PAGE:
Researchers at the University of Alabama at Birmingham have found a novel and practical way to combat malicious attacks on motion sensors inside mobile devices.
In a study published in proceedings of the 9th Association for Computing Machinery Conference on Security & Privacy in Wireless and Mobile Networks, associate professor Nitesh Saxena, Ph.D., and Ph.D. students Prakash Shrestha and Manar Mohamed have created a way to defend mobile device users against motion-based touchstroke leakage with the injection of noise.
Previous research shows that, much like the way a hacker can covertly capture inputs made from a regular computer keyboard, it is also possible to capture a user's inputs on a touchscreen. Currently, motion sensors on Android devices can be accessed by any application downloaded to the device, without a user's being prompted to give permission. By tricking a user into unknowingly downloading a malicious program, hackers could obtain sensitive information like passwords and PINs by tracking the vibrations made from the touchscreen and decoding the movements based on a keyboard's layout. Given the accuracy rate of this type of attack, mobile security experts consider it a significant threat to user privacy and are exploring methods to combat it.
"Most mobile platforms have established a sensor security access control model," Saxena said. "Android follows a model where read access to many sensitive sensors, like a phone's camera or microphone, is very restrictive or requires special permissions granted by the user. However, the read access to other sensors, like inertial sensors, is not restricted because Android may not consider these sensors explicitly sensitive. This openness in the Android sensor security architecture has given rise to potentially significant threat of motion-based side channel attacks."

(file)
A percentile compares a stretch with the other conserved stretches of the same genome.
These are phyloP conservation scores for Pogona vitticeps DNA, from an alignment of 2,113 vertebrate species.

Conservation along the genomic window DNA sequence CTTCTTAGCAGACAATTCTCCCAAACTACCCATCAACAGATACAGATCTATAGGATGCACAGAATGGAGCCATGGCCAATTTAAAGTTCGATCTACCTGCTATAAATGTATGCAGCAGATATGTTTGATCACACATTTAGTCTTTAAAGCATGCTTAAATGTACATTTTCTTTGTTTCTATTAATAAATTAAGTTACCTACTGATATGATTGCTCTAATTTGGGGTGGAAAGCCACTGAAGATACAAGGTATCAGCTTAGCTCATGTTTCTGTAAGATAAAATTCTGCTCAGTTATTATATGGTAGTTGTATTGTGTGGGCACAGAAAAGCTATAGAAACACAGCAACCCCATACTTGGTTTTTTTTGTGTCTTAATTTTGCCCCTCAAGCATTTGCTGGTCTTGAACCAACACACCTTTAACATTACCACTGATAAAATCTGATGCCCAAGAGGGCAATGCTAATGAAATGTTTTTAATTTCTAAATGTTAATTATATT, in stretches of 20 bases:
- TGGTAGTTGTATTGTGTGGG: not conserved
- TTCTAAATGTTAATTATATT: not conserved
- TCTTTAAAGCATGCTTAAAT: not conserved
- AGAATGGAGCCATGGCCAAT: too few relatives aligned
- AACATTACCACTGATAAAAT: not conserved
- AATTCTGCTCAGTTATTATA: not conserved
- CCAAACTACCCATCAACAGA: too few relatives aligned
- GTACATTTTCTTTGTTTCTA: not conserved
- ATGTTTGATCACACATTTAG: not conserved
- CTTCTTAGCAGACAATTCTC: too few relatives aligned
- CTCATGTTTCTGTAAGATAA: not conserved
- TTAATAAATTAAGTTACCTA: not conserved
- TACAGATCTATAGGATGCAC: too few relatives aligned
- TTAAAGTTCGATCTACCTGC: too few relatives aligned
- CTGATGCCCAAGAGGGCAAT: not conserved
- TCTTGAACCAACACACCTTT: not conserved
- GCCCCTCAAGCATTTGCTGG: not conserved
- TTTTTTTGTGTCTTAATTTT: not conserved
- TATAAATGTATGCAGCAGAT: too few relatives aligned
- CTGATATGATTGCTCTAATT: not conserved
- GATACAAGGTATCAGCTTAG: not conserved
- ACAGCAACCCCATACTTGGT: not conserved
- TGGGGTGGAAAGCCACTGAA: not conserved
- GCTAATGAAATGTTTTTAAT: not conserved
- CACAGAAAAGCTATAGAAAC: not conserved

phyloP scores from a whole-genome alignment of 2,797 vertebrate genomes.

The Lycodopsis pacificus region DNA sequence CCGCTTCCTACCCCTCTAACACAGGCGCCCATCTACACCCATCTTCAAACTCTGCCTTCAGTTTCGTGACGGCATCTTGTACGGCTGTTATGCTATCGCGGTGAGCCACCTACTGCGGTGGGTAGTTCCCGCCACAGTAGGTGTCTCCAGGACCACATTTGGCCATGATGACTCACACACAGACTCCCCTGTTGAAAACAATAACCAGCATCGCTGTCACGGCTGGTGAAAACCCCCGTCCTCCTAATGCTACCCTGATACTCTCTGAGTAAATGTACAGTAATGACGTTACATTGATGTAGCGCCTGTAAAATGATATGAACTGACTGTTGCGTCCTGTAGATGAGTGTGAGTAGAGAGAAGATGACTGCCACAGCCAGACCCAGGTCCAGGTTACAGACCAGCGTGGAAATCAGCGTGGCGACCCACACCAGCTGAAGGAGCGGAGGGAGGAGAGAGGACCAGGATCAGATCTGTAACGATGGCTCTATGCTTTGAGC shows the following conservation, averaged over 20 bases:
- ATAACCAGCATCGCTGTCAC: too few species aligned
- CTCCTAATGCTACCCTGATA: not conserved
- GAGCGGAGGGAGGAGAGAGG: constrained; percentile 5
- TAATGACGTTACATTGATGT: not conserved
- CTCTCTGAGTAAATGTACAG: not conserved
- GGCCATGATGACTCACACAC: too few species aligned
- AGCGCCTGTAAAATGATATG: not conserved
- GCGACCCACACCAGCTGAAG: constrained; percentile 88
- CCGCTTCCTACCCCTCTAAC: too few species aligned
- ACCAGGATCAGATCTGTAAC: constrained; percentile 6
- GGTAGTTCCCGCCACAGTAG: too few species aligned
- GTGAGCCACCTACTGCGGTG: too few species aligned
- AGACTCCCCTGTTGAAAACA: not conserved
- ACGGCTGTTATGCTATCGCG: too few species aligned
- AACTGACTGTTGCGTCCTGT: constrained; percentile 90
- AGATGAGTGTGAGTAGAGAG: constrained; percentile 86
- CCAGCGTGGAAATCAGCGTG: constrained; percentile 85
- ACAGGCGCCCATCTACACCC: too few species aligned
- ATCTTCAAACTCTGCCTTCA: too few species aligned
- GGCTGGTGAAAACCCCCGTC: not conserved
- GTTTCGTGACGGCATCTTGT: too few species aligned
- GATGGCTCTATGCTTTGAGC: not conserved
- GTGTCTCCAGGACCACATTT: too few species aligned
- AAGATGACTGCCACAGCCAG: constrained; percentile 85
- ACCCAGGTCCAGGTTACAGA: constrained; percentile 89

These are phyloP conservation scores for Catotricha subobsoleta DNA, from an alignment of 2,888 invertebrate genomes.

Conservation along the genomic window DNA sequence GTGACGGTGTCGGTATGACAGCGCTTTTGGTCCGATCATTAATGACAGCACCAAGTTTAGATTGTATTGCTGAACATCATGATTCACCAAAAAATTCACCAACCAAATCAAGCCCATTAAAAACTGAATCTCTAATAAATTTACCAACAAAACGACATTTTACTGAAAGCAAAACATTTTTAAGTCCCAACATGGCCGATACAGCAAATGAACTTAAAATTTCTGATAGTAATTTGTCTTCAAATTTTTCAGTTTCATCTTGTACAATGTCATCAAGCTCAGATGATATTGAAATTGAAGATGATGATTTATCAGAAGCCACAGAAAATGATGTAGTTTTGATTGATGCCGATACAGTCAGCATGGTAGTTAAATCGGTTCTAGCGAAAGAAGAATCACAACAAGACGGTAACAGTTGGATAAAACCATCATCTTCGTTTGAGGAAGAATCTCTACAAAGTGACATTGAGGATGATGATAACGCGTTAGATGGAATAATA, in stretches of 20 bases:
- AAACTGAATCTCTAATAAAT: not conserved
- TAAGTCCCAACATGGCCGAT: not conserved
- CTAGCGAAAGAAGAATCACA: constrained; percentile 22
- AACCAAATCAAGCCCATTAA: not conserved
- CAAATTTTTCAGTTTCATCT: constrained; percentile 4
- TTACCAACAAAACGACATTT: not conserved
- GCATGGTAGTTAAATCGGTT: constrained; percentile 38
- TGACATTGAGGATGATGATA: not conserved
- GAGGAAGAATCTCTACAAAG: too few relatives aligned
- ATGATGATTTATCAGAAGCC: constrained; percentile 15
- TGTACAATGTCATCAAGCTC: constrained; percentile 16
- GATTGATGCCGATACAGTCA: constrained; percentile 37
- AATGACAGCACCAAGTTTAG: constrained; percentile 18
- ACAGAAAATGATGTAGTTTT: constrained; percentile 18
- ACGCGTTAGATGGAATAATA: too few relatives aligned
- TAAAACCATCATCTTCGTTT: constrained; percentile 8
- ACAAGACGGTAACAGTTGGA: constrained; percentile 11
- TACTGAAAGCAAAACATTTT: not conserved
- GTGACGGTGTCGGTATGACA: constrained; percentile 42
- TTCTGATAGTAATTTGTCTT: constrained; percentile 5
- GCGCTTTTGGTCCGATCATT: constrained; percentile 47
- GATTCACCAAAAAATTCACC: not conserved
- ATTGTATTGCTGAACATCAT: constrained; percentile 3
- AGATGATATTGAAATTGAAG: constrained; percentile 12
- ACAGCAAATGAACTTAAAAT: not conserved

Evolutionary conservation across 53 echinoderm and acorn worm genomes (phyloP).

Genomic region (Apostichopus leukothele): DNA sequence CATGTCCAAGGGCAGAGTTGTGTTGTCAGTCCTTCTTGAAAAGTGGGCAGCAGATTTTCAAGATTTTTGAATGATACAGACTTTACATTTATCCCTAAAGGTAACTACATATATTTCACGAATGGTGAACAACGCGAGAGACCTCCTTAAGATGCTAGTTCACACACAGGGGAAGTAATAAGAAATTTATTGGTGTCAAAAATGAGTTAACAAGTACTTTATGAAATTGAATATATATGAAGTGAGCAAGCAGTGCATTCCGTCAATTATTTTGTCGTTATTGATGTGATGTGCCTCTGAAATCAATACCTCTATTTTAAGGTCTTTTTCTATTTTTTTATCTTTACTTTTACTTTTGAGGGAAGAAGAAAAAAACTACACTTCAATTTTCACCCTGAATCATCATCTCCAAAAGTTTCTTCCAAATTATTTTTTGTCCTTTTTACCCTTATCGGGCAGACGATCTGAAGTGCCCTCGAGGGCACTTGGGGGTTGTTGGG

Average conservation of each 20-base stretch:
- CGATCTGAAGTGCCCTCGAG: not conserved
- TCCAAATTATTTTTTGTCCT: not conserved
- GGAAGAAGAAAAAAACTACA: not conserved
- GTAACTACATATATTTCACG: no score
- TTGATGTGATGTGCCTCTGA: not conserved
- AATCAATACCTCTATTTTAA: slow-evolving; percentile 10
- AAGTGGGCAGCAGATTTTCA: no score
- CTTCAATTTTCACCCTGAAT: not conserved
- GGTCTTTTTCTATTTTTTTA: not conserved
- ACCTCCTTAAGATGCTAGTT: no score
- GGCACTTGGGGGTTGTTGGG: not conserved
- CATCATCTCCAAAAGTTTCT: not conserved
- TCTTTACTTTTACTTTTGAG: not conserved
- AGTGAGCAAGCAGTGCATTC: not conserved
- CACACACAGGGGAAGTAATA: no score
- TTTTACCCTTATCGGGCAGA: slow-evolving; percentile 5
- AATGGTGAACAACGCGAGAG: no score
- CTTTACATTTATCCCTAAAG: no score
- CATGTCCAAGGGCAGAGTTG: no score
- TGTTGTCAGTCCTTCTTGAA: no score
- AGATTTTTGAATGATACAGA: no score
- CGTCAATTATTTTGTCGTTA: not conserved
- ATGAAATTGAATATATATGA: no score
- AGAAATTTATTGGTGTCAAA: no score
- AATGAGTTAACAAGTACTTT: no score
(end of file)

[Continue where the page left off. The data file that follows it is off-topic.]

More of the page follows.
By utilizing a recently developed framework called SMASheD (Sniffing and Manipulating Android Sensor Data), initially created as a malicious application, the study's authors built a defense mechanism called Slogger that can be used to thwart sensor-based touchstroke logging attacks. As a user enters sensitive information, Slogger transparently inserts noisy sensor readings in order to obscure the original readings. Slogger works in the background of a device and is completely unnoticeable to a user and other trusted applications. It can be installed through the Android Debug Bridge, without the need to root the device or change its operating system.
To test Slogger's effectiveness, the authors compromised an Android device using two of the latest touchstroke logging algorithms developed for touchstroke detection and inference. During this type of attack, the start and end points of a user's taps are monitored. With data recorded by the accelerometer, a hacker could determine whether a user is holding the device vertically or horizontally. They can also predict what areas of the screen were tapped by applying machine learning tools. Later, by mapping the predicted areas with the standard keyboard layout, a hacker can determine the series of taps.
After installing the malicious application, the authors also installed Slogger. Upon being installed, Slogger prompts the user to do a series of typing tests, holding the device in various positions. This allows Slogger to learn the range of the sensor values based on the user's typing style. The user types while holding the phone in his or her hand and while it is lying on a flat surface. The values are later used to set the range of values for injecting noise during an attack.
"During the evaluation phase, we implemented Slogger in such a way that, whenever the user launches the application used for the attack, a noise inject request is sent to the Slogger server," Saxena said. "When the user closes the application, a request to stop Slogger is sent. The application can also be updated to send an inject request whenever the keyboard is running or whenever a user is entering sensitive information."
Slogger searches for system files related to motion sensors such as an accelerometer or gyroscope, and injects noise until it receives a request to stop, like when the application being used for the malicious attack is closed. Without Slogger, the touchstroke detector had an 85 percent rate of accuracy. Once the Slogger application was enabled, the touchstroke detector was unable to detect any touchstrokes. During the touchstroke inference test, there was a 90 percent accuracy rate without Slogger. Slogger was able to reduce inference accuracy to 56 percent while the device lay on a flat surface. While the user held the device, inference accuracy was reduced by more than 20 percent.
During the evaluation, the authors discovered Slogger was also highly effective in minimizing touchstroke leakage even when more than one motion sensor is leveraged by an attacker.